May 2009
    Location
    Ocean County,NJ
    Posts
    4,618

    Default

    They were on river monsters and no BS like Rob said are noted for attacking the testicles on bathers in the amazon. DS please test this rumor for me

    Pay attention to what history has taught us or be prepared to relive it again

  6. #6
    Join Date
    Dec 2008
    Location
    Long Island,N.Y.
    Posts
    2,581

    Default

    I had one of those in my fish tank it bit a hole in my Oscars head.
    Cranky Old Bassturd.

  7. #7
    Join Date
    Jul 2008
    Location
    NJ
    Posts
    12,821

    Default

    Quote Originally Posted by finchaser View Post
    They were on river monsters and no BS like Rob said are noted for attacking the testicles on bathers in the amazon. DS please test this rumor for me
    The next time I'm living in my car for the weekend trying to chase down a bite, and don't have the chance to wash up all the body parts.....I'm gonna grab ya in a great big bear hug when I see ya.....and let you get to smell what a fishing nomad smells like....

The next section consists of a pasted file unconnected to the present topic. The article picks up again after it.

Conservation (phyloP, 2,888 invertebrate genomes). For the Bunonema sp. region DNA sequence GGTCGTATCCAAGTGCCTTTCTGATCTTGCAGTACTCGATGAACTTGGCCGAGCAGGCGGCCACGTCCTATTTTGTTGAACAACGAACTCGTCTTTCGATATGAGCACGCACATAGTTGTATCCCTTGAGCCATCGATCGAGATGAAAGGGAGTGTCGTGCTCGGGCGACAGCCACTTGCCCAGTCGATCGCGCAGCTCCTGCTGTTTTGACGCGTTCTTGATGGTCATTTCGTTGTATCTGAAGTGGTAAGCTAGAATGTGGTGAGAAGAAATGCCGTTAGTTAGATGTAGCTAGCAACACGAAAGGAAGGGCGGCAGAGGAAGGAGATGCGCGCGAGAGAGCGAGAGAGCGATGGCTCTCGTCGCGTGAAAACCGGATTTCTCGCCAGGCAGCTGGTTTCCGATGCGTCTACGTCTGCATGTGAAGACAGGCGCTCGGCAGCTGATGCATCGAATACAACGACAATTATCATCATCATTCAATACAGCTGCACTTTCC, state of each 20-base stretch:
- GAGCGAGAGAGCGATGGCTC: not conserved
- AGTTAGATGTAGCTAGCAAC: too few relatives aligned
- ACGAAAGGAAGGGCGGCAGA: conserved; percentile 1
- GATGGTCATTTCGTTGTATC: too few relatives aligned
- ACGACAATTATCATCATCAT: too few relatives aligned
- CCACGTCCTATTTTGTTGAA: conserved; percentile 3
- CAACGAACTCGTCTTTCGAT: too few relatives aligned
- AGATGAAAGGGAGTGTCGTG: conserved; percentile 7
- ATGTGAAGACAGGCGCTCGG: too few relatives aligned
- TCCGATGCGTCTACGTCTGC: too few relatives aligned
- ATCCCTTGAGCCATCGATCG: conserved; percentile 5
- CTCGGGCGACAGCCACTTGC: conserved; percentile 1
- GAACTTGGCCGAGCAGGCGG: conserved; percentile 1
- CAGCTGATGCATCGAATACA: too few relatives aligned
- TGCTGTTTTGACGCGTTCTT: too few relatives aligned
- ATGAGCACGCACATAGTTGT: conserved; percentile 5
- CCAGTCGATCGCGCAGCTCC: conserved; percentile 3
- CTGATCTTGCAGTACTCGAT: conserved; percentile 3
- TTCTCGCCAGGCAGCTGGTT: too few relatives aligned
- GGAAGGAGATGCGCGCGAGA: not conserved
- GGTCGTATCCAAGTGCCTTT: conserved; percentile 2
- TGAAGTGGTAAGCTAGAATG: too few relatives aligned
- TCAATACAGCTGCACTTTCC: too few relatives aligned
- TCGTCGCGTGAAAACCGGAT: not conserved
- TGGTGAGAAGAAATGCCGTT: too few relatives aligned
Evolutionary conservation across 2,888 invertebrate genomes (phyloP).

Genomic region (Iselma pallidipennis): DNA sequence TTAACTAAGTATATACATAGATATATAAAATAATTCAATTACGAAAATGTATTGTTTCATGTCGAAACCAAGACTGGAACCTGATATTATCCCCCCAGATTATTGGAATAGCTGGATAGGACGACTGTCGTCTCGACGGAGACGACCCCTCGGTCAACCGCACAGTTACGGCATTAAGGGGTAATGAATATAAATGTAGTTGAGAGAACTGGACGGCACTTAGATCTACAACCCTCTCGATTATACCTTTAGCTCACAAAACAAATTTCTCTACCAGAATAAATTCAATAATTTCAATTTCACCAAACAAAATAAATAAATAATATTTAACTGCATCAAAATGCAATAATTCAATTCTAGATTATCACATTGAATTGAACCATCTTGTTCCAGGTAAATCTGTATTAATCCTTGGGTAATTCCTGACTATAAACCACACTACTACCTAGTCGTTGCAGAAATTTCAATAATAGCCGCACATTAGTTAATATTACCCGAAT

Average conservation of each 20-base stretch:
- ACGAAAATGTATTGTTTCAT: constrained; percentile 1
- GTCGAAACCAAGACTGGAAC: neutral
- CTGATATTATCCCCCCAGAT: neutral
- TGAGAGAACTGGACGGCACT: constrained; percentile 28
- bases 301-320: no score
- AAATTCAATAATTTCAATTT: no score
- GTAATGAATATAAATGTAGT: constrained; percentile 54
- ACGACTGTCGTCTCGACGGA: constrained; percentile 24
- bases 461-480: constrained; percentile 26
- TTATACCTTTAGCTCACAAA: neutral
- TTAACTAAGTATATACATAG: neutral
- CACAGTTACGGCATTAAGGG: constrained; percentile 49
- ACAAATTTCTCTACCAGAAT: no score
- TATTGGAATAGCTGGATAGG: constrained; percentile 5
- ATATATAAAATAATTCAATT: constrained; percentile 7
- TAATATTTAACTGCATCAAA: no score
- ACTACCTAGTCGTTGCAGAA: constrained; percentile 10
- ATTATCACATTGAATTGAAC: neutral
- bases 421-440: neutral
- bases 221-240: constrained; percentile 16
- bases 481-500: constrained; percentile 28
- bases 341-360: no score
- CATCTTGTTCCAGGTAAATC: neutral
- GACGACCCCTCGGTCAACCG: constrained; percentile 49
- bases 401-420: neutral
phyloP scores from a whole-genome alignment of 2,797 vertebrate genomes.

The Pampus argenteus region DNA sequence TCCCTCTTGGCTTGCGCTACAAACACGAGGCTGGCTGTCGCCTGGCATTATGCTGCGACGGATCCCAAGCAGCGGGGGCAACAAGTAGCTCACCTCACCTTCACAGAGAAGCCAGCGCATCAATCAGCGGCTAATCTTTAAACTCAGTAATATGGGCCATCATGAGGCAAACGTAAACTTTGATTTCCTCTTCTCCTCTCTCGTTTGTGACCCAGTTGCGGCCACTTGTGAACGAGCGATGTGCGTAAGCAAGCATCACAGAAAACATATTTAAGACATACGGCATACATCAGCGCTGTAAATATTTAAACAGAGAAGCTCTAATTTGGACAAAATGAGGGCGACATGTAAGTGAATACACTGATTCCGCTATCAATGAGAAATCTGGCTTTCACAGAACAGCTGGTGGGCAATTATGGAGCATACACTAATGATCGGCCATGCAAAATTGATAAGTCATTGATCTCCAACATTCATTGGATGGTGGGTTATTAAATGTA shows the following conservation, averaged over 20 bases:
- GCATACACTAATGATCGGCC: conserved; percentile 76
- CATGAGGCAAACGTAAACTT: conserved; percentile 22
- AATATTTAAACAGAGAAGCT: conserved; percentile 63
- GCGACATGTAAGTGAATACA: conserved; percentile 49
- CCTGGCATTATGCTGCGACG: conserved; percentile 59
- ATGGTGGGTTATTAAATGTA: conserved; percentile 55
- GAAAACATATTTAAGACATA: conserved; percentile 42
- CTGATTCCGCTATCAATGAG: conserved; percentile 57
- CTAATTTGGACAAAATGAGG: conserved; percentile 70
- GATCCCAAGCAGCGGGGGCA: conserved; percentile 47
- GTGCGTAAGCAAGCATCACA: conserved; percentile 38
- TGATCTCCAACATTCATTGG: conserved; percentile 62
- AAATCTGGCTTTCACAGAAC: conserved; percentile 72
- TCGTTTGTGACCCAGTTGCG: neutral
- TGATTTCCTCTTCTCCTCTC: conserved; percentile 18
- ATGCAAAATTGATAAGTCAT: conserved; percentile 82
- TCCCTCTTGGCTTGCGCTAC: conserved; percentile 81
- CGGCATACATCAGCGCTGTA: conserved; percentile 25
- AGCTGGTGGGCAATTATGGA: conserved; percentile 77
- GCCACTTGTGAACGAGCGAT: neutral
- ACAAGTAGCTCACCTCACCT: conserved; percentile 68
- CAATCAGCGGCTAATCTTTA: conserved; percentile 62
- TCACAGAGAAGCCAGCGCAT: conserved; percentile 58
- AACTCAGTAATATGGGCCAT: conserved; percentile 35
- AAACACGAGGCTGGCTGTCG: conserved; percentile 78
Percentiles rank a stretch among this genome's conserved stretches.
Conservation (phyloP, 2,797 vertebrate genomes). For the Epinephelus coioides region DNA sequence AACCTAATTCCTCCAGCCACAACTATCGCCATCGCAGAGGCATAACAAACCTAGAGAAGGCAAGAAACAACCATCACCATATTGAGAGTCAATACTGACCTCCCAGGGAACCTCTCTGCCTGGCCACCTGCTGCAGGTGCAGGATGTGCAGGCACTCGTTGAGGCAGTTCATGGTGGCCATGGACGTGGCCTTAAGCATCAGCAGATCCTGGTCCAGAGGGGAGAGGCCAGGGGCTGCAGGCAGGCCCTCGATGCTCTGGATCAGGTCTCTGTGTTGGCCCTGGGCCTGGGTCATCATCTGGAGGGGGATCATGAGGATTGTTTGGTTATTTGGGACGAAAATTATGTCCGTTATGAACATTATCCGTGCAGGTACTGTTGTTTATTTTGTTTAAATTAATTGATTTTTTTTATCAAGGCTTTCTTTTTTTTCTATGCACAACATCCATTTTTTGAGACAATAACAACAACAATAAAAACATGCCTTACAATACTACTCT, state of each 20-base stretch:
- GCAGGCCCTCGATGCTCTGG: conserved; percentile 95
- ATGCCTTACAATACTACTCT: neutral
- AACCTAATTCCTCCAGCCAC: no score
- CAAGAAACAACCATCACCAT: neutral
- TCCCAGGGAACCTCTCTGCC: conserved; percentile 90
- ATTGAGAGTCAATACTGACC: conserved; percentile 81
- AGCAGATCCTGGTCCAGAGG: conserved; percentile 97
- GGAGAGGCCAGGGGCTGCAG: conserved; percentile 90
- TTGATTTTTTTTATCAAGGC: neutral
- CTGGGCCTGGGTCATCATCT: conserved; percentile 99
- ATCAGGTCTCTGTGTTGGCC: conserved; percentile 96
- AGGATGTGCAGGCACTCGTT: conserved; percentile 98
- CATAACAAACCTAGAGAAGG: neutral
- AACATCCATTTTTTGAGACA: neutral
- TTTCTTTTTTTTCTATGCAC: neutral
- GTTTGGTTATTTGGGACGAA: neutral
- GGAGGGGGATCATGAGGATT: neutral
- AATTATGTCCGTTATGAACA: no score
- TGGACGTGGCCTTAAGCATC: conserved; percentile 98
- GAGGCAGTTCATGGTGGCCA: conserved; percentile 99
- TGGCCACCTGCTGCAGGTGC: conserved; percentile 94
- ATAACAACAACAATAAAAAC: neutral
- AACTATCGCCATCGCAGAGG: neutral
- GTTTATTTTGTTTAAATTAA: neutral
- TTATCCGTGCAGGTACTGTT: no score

8. #8
    Join Date
    Nov 2008
    Location
    NJ
    Posts
    3,725

    Default

    Dude that is disgusting! Hope you know they outlawed cruel and unusual punishment in the USA.

  9. #9
    Join Date
    Mar 2008
    Location
    NJ
    Posts
    3,075

    Default

    X2, come on dark be reasonable have some compassion for the guy. If you smell that bad there should be a law against it.
    thanks for the artilcle JB. Saw that on river monsters something about penis eating fish. Glad they can't survive around here.

  10. #10
    Join Date
    Mar 2008
    Location
    Deliverance River, NJ
    Posts
    2,732

    Default

    Quote Originally Posted by J Barbosa View Post
    Yet the pacu?s close relation to the piranha, and its taste for nuts, has recently given the fish a bad rap on the Internet.
    [FONT=Georgia, 'Times New Roman', Times, serif]A pacu sighting off the coast of Denmark last month prompted a government scientist to issue a tongue-in-cheek warning: Male swimmers should keep their bathing suits firmly tied because the fish occasionally mistakes testicles for tree nuts.
    The scientist, Peter Rask Moller of the Copenhagen Museum of Natural History, later backed off the warning, saying he was half-joking. But CNN picked up on the story, and it went global.